The Metaverse holds many benefits for law enforcement, notably in terms of remote work, networking, collecting and preserving evidence from crime scenes, and delivering training.
At a session of the 90th INTERPOL General Assembly in New Delhi, the global police organization unveiled the first ever Metaverse specifically designed for law enforcement worldwide.
The INTERPOL Metaverse allows registered users to tour a virtual facsimile of the INTERPOL General Secretariat headquarters in Lyon, France without any geographical or physical boundaries, interact with other officers via their avatars, and even take immersive training courses in forensic investigation and other policing capabilities.
The INTERPOL Metaverse is provided through the INTERPOL Secure Cloud, ensuring its neutrality. During the interactive session in October 2022, General Assembly delegates in New Delhi were able to digitally enter the Lyon building through avatars, using virtual reality headsets.
“For many, the Metaverse seems to herald an abstract future, but the issues it raises are those that have always motivated INTERPOL – supporting our member countries to fight crime and making the world, virtual or not, safer for those who inhabit it,” said INTERPOL Secretary General Jürgen Stock. “We may be entering a new world, but our commitment remains the same.”
In a follow-up panel discussion, INTERPOL also announced the creation of an Expert Group on the Metaverse to represent the concerns of law enforcement on the global stage – ensuring this new virtual world is secure by design.
The Metaverse is often discussed as the potential next stage in the development of the Internet. INTERPOL says that by 2026, one in every four people will spend at least an hour a day in the Metaverse to work, study, shop and socialize, according to technology research firm Gartner.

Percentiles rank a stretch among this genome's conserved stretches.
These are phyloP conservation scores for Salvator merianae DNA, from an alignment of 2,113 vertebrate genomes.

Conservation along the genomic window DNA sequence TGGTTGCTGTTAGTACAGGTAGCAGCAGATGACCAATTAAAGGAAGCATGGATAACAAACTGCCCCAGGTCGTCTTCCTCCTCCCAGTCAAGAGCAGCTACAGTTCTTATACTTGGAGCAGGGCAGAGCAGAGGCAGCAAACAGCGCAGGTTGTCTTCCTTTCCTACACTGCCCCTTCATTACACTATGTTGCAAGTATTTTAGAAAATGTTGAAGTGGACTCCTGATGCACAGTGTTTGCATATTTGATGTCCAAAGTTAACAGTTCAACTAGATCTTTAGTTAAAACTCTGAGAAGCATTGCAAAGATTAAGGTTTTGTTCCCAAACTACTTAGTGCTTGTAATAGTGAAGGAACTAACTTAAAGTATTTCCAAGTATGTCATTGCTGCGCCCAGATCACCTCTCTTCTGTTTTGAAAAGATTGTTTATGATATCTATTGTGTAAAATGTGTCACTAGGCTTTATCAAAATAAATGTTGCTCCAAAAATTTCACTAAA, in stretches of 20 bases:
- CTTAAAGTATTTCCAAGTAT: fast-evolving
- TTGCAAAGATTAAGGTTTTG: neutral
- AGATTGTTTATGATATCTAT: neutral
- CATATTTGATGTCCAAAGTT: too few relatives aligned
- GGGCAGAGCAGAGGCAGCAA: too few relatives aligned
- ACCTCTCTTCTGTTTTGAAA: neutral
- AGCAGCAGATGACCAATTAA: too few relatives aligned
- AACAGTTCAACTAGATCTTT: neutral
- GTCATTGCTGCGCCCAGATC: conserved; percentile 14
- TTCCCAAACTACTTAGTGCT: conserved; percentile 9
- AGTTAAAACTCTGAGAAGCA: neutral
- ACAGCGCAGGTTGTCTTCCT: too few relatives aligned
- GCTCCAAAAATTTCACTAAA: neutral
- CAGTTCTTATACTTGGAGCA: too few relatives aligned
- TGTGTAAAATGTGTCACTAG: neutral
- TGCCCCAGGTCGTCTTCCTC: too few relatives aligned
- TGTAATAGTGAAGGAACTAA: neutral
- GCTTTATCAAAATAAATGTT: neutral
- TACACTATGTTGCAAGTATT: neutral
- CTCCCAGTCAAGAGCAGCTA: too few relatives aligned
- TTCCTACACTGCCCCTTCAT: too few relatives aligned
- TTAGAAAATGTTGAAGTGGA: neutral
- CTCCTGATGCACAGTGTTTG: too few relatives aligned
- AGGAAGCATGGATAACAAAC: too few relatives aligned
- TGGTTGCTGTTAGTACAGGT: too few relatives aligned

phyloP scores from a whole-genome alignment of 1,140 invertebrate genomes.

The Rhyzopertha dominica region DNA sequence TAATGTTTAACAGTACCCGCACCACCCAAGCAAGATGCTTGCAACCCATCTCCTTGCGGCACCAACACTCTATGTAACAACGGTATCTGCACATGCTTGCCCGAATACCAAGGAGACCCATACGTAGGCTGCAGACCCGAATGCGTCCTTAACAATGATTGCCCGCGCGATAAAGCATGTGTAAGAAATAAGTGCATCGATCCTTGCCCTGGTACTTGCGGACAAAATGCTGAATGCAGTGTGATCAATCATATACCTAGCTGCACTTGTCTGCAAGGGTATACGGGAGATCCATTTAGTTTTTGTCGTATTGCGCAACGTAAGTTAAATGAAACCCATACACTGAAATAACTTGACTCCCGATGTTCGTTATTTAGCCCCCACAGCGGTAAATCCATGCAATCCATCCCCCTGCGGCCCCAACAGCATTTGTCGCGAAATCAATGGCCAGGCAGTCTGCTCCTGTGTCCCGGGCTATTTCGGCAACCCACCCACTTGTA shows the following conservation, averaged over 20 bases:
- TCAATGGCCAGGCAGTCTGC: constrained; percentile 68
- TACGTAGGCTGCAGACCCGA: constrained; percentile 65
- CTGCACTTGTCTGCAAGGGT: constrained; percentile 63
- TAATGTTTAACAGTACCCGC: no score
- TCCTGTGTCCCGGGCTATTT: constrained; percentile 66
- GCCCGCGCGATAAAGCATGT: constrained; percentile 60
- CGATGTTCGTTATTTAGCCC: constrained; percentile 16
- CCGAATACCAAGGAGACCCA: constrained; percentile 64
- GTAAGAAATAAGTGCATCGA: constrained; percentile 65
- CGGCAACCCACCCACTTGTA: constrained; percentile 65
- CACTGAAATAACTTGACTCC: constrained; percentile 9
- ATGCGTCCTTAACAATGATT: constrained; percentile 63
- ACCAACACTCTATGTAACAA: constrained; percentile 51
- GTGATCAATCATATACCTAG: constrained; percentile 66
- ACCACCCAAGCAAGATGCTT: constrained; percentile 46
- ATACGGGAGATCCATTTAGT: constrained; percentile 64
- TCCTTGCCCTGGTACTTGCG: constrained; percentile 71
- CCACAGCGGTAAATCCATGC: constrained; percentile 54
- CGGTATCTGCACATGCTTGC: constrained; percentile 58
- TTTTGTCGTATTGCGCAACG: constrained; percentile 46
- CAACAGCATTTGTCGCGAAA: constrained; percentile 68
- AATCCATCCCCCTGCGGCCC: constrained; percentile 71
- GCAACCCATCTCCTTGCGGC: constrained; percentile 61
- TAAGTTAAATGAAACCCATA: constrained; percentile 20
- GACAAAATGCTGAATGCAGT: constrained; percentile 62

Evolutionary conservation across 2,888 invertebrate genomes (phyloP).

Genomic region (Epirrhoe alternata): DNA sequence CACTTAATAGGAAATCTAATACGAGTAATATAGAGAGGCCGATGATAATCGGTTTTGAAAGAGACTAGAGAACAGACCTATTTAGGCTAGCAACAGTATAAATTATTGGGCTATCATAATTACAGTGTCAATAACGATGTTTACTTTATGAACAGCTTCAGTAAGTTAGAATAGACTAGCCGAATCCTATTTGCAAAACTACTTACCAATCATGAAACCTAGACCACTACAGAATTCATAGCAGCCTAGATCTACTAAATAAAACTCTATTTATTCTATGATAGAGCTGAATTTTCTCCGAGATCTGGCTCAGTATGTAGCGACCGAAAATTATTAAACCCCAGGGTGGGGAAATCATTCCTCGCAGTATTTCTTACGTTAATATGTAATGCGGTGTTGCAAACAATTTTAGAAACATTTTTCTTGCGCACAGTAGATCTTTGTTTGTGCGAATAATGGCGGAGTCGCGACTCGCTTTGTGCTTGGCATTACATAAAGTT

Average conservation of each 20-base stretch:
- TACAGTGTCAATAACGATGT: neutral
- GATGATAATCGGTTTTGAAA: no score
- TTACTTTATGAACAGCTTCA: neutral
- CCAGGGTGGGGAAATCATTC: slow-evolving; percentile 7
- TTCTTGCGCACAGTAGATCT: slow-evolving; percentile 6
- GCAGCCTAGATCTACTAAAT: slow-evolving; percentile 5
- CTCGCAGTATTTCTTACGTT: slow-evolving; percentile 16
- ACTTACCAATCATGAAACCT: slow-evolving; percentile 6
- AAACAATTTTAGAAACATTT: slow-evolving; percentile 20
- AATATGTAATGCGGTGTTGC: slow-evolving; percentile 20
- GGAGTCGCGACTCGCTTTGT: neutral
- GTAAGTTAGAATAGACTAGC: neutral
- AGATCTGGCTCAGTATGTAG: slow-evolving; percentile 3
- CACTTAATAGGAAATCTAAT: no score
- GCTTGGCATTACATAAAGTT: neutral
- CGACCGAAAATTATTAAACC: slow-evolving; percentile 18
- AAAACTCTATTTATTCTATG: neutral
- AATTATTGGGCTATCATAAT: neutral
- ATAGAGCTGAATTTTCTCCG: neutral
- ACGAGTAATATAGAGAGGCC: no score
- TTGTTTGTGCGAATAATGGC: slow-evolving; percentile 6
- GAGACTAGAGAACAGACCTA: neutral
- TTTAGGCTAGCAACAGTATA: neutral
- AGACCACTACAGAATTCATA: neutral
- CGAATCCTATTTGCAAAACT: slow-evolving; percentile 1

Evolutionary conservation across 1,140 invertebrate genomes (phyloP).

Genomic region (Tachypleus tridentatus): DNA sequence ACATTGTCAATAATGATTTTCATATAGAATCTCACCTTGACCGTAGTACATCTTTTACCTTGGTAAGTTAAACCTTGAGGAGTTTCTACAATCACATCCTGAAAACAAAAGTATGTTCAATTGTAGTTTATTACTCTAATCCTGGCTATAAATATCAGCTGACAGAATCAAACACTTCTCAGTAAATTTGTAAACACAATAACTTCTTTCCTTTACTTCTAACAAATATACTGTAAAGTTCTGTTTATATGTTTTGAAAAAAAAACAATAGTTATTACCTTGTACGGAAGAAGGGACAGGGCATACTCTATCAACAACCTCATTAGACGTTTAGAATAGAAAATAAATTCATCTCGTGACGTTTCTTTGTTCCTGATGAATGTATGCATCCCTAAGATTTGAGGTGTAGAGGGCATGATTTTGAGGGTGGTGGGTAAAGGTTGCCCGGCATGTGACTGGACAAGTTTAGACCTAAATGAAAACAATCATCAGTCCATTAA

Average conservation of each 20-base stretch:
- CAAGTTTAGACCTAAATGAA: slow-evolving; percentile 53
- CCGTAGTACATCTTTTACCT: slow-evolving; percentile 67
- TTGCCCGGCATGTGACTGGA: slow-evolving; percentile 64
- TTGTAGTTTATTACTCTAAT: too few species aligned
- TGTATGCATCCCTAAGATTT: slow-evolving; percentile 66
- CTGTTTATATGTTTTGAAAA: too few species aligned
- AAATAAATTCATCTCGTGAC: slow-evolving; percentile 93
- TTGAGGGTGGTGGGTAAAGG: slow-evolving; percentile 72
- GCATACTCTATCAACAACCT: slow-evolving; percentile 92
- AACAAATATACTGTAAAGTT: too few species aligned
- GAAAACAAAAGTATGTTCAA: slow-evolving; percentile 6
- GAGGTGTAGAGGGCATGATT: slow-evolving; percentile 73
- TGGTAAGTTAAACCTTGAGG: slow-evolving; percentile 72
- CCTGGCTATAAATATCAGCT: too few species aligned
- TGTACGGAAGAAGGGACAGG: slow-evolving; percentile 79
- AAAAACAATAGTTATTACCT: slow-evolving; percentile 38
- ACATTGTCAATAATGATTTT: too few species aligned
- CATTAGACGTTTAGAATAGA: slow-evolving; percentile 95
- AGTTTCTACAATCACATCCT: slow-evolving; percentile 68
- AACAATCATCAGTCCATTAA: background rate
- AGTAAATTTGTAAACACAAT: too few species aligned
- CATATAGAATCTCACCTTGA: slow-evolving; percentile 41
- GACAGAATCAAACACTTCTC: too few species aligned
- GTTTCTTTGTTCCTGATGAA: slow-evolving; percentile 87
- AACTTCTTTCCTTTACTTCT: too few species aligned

As the newly released INTERPOL Global Crime Trend report shows, crime has increasingly moved online as the pace of digitalization has increased. If the boundaries of our physical world move ever further into a digital – and seemingly borderless – realm, the panel discussion asked, ‘how can law enforcement continue to protect communities and guarantee the rule of law?’
According to INTERPOL, criminals are already starting to exploit the Metaverse. The World Economic Forum, which has partnered with INTERPOL, Meta, Microsoft and others in an initiative to define and govern the Metaverse, has warned that social engineering scams, violent extremism and misinformation could be particular challenges.
As the number of Metaverse users grows and the technology further develops, the list of possible crimes will only expand to potentially include crimes against children, data theft, money laundering, financial fraud, counterfeiting, ransomware, phishing, and sexual assault and harassment.
For law enforcement, according to INTERPOL, some of these threats are likely to present significant challenges, because not all acts that are criminalized in the physical world are considered crimes when committed in the virtual world.
“By identifying these risks from the outset, we can work with stakeholders to shape the necessary governance frameworks and cut off future criminal markets before they are fully formed,” said Madan Oberoi, INTERPOL’s Executive Director of Technology and Innovation. “Only by having these conversations now can we build an effective response.”
The Metaverse holds many benefits for law enforcement, notably in terms of remote work, networking, collecting and preserving evidence from crime scenes, and delivering training. Capacity building in the Metaverse holds particular promise, offering students more opportunities to collaborate and network, ensuring a greater engagement through immersion and enabling hands-on activities.
In a live demonstration, experts from the INTERPOL Capacity Building and Training Directorate delivered a training course on travel document verification and passenger screening using INTERPOL capabilities in a Metaverse classroom. Students were then teleported to an airport where they were able to apply their newly acquired skills at a virtual border point.
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